Area of concern
- Abdomen (tummy)
- Anus (bottom)
- Back (spine)
- Brain and nerves
- Female parts: vagina and uterus
- Head, face and neck
- Legs, paws and claws
- Male parts: penis, testicles and prostate
- Mammary glands (breasts)
- Mouth and Teeth
- Skin and fur
Cognitive dysfunction (‘doggy dementia’) is a condition that can develop in some dogs as their brain ages. The cause isn’t fully understood, but it’s known to be made worse by changes such as a build-up of a harmful protein (beta amyloid), and poor blood flow.
Surprisingly, it’s not always easy to tell if your cat is going blind. There are many possible causes – some cause sudden blindness, some cause gradual blindness, some are treatable, some are not.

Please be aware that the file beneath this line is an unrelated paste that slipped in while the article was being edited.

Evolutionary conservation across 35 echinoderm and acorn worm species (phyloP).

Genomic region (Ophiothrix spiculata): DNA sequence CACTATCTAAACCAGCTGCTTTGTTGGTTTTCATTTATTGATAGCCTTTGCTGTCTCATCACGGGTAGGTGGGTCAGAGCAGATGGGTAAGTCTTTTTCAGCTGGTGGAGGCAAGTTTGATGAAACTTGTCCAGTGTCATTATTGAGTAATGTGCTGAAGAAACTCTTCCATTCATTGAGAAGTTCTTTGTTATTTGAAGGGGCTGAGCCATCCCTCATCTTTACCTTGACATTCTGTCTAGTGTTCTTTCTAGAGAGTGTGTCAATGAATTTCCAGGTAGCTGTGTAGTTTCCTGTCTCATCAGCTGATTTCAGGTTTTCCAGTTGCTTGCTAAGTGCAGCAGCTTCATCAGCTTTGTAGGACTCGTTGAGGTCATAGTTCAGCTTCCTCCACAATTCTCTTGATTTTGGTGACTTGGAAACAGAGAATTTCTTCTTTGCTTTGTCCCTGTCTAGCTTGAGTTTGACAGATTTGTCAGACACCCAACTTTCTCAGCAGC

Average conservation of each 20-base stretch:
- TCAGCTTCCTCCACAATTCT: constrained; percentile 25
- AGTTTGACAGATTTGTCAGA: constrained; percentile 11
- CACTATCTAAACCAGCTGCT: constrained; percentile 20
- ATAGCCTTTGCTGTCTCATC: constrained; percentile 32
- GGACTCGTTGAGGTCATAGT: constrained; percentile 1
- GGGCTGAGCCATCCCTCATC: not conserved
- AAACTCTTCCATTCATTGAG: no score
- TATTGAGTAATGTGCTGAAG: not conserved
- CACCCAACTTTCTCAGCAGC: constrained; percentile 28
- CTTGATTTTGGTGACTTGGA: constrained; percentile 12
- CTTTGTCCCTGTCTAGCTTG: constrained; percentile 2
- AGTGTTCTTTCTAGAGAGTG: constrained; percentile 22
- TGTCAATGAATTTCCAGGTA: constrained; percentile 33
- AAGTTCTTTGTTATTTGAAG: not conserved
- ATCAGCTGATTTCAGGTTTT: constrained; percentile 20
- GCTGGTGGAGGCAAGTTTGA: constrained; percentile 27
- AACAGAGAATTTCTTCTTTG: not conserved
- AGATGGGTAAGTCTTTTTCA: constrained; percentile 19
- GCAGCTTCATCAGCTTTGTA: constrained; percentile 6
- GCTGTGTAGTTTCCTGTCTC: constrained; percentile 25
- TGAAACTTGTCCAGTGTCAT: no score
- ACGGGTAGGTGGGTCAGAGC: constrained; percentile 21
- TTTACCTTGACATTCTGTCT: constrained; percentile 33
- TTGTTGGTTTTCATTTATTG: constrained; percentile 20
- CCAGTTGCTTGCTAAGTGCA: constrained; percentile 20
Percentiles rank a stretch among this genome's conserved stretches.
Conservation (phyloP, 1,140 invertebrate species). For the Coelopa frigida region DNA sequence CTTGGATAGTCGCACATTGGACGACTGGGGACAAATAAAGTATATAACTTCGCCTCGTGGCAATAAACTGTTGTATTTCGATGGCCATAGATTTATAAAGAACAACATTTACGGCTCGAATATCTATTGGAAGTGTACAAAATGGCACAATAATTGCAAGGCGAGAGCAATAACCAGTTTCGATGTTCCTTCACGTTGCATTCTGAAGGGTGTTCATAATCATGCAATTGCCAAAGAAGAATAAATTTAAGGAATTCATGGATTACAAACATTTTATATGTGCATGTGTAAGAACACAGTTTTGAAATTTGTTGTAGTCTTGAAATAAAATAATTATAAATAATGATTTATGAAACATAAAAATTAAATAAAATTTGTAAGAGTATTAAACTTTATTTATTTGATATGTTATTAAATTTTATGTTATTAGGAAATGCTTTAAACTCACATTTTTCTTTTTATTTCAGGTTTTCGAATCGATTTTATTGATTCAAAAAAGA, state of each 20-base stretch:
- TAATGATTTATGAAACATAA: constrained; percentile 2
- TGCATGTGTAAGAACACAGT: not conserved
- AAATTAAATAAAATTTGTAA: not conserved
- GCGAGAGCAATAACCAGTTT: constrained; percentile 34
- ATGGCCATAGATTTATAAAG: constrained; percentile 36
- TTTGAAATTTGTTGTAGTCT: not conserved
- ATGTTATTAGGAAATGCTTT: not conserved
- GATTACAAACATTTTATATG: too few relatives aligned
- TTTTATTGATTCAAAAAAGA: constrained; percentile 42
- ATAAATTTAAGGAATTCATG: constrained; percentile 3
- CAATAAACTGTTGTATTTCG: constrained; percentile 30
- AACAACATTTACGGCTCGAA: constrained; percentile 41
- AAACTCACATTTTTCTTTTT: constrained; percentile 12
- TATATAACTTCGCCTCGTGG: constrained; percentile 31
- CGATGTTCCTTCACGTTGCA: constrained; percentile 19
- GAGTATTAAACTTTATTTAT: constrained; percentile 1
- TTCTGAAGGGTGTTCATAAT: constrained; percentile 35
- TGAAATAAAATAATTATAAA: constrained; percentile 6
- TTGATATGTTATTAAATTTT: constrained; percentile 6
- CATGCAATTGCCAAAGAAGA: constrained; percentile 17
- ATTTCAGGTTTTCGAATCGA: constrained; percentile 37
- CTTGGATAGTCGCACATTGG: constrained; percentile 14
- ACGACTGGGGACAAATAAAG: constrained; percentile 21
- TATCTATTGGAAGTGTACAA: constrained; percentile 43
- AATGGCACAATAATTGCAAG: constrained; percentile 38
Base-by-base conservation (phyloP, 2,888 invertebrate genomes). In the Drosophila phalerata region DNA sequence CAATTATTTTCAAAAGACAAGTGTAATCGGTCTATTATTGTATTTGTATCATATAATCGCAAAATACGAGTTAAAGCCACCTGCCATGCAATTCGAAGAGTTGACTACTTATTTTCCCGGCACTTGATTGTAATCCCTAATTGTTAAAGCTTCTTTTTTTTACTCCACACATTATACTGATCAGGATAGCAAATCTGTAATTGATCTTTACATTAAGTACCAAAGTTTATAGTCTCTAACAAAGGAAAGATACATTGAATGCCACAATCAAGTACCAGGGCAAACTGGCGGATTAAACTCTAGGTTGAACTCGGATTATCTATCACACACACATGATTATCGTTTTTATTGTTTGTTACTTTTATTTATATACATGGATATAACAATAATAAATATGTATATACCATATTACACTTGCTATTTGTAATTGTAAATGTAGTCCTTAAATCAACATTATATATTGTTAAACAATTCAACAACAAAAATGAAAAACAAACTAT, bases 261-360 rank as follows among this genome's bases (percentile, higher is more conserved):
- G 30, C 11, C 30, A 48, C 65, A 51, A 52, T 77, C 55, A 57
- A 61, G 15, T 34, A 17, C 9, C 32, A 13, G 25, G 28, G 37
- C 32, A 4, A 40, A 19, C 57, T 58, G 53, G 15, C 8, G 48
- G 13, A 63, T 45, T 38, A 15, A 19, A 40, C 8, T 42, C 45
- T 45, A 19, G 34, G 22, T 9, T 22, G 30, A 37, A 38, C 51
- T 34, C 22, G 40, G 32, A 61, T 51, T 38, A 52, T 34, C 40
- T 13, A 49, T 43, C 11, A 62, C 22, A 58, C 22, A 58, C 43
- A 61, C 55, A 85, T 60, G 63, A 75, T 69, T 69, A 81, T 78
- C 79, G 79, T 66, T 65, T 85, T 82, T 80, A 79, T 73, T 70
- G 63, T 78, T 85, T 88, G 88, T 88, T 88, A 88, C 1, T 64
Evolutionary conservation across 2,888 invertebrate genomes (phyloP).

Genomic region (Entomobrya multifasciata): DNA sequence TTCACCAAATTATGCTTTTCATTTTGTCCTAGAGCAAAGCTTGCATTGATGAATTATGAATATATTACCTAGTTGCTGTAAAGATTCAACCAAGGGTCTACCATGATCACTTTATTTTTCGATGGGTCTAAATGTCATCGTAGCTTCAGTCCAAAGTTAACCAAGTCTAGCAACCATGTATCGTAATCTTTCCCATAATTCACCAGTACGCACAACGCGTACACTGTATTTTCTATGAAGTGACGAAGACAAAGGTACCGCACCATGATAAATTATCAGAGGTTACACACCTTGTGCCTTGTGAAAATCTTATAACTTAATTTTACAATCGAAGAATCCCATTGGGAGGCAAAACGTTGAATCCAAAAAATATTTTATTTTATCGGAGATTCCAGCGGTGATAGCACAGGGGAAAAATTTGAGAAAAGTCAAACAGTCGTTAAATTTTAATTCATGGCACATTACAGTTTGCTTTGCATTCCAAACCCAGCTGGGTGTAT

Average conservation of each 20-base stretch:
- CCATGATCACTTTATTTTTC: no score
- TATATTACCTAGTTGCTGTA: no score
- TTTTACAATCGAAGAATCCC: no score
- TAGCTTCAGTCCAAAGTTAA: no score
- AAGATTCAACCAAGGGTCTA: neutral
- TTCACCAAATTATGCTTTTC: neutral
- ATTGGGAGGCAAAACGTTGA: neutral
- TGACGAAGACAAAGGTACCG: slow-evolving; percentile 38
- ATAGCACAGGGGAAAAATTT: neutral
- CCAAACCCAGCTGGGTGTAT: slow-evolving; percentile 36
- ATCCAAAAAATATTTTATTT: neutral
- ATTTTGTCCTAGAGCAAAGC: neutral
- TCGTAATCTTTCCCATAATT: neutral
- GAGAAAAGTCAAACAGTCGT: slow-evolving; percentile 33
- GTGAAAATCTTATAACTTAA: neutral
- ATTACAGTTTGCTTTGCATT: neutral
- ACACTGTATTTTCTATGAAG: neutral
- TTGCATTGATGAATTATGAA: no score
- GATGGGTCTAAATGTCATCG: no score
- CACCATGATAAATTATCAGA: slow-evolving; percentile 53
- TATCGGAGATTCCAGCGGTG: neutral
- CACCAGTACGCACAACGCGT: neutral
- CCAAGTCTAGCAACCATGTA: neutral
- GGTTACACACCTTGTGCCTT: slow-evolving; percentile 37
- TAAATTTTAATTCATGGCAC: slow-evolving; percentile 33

Removing an eye is usually a last resort, but is necessary in some circumstances. Your vet may advise removing an eye if it’s been badly damaged, is causing pain or is affected by an untreatable condition.
Removing an eye is usually a last resort, but is necessary in some circumstances. Your vet may advise removing an eye if it’s been badly damaged, is causing unmanageable pain, is affected by an untreatable condition, or contains a tumour.
Glaucoma (high pressure inside the eye) is a very painful condition that often causes blindness, especially if it’s left untreated.